As Geno Auriemma’s Connecticut Huskies rebounded from a dismal—and quite shocking—first half against the Stanford Cardinal to win the National Championship for the second straight year, one thought crossed my mind.
This is horrible for women’s collegiate basketball.
Now, I’m not taking away any of the accomplishments by this Huskies team. A 78-game winning streak is putting them into UCLA-Wooden territory, and consecutive National Championships is something not many programs—both professional and collegiate—can say they have done.
But look at the big picture.
As the Huskies have dominated women’s hoops for over two years, they have left everybody in the dust. Even Hall of Fame coach Pat Summitt’s Tennessee Volunteers are being swept away into the background.
It’s not the Huskies fault they have such great coaching, recruit the top players in America (Maya Moore, anyone?), and know how to win when it matters most.
It’s the fault of every other coach and program.
When Connecticut is beating teams by 40 or 50 points in the NCAA tournament, one has to wonder whether parity has become a complete afterthought and having one dominant team is the way the NCAA wants outsiders to envision the women’s game.
Even after scoring 12 points in the first half of the national title game, with all the records and streaks and championships on the line, the Huskies thwarted the Cardinal and still won by a rather loose margin.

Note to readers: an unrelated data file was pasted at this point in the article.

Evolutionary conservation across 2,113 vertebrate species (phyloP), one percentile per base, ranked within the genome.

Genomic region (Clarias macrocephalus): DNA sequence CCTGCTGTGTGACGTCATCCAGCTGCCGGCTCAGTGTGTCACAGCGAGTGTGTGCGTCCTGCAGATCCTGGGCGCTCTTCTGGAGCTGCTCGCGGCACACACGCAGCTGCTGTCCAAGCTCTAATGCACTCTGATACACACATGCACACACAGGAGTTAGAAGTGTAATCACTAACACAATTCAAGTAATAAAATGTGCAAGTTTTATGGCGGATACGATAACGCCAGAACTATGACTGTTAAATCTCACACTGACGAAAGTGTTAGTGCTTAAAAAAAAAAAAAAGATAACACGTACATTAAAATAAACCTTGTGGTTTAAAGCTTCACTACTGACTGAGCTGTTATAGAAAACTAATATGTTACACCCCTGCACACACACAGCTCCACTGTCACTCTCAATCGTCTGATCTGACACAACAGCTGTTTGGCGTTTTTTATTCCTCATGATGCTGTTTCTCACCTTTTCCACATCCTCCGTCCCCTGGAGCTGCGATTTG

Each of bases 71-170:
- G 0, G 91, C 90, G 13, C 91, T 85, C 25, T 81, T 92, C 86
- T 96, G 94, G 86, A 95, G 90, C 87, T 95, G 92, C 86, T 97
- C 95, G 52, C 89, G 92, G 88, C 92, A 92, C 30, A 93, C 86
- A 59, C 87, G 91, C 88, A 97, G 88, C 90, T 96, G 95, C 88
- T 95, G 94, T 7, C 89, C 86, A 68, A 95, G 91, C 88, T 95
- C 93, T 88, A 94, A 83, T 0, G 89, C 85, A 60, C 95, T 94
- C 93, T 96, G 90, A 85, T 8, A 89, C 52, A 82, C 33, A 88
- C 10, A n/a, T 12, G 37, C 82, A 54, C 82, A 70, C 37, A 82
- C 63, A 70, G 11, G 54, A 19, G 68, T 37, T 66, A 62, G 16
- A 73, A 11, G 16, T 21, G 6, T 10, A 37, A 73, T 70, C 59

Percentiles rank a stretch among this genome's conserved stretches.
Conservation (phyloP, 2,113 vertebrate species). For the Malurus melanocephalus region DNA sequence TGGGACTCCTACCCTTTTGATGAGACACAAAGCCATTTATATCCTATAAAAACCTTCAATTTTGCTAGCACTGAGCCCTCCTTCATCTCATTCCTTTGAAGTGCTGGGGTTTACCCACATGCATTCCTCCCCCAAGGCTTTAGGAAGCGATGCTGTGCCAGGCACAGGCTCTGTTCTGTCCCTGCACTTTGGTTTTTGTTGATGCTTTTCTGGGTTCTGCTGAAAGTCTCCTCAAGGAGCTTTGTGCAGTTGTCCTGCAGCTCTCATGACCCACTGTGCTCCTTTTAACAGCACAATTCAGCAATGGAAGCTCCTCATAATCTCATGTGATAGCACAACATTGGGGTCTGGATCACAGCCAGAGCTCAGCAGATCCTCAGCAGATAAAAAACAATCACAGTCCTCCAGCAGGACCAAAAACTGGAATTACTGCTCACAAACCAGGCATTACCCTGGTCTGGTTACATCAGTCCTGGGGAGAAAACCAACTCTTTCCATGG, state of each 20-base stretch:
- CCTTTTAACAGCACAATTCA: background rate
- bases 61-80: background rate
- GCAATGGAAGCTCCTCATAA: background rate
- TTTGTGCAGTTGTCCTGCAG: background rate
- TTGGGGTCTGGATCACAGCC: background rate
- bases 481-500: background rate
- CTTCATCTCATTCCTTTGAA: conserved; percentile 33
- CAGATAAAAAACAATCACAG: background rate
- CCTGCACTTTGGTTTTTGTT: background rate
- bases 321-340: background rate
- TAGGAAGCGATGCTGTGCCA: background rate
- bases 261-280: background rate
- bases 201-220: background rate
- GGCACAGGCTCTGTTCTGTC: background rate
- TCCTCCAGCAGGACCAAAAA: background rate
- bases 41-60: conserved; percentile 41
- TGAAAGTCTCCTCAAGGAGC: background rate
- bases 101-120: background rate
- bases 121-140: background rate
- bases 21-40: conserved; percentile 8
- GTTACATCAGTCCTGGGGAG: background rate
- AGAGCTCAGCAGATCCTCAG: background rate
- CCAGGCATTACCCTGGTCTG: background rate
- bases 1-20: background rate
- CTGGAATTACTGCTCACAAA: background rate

Goodbye Cinderella, hello domination.
Imagine if this was the case in the men’s game. It would be shocking, first of all, but it would also make many fans and analysts question the talent level of NCAA basketball players.
The Florida Gators were the last men’s team to win back-to-back championships in men’s hoops, becoming victorious in 2006 and 2007 behind three starters who would eventually become NBA first-round picks. It happens so rarely because the teams are so even across the board.
There’s no real explanation as to how Northern Iowa defeated Kansas or why Saint Mary’s handily defeated Villanova in this year’s tournament. The better team won on that given day. Northern Iowa and Saint Mary’s are small programs but still know how to win games and play solid team basketball.
Could you imagine Butler—or any other small mid-major—defeating Connecticut in a big game that mattered, let alone a game that really meant nothing to begin with?
When Wooden and his UCLA Bruins were winning game after game, it was a different era. It didn’t hurt that they had two of the best players who ever lived in Lew Alcindor (now Kareem Abdul-Jabbar) and Bill Walton.
There also was a lack of strong competition, at least to what you see in today’s game.
In a sport in which many root for the underdog, the Huskies don’t even give them a crying chance. Whether that hurts the credibility of their sport is a question worth thinking about.
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